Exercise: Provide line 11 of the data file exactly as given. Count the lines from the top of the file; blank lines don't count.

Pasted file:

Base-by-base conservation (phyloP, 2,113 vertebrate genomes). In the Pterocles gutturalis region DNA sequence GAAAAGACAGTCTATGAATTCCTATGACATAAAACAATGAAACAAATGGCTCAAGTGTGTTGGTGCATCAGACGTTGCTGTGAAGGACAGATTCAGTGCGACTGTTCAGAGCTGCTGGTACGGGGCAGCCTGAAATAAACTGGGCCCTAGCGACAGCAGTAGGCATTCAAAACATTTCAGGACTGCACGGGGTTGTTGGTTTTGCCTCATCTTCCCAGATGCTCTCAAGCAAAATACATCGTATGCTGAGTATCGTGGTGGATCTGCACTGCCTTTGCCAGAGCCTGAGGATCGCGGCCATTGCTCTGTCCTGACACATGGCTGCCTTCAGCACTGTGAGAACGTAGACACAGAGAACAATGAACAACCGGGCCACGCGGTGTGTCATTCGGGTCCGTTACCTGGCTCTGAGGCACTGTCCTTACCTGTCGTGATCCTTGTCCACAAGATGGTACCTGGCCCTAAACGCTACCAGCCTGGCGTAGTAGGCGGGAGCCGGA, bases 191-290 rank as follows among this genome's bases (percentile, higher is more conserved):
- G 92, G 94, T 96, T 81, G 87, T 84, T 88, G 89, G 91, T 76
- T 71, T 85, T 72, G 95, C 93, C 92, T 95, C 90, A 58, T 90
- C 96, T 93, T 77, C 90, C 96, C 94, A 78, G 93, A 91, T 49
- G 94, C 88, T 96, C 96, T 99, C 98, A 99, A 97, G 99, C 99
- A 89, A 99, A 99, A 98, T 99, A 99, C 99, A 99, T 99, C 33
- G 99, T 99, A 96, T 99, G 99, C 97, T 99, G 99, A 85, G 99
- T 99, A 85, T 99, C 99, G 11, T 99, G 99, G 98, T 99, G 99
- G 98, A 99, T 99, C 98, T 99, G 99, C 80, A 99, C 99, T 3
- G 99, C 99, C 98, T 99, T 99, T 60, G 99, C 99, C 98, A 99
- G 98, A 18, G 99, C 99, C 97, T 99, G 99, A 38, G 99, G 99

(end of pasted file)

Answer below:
- G 98, A 18, G 99, C 99, C 97, T 99, G 99, A 38, G 99, G 99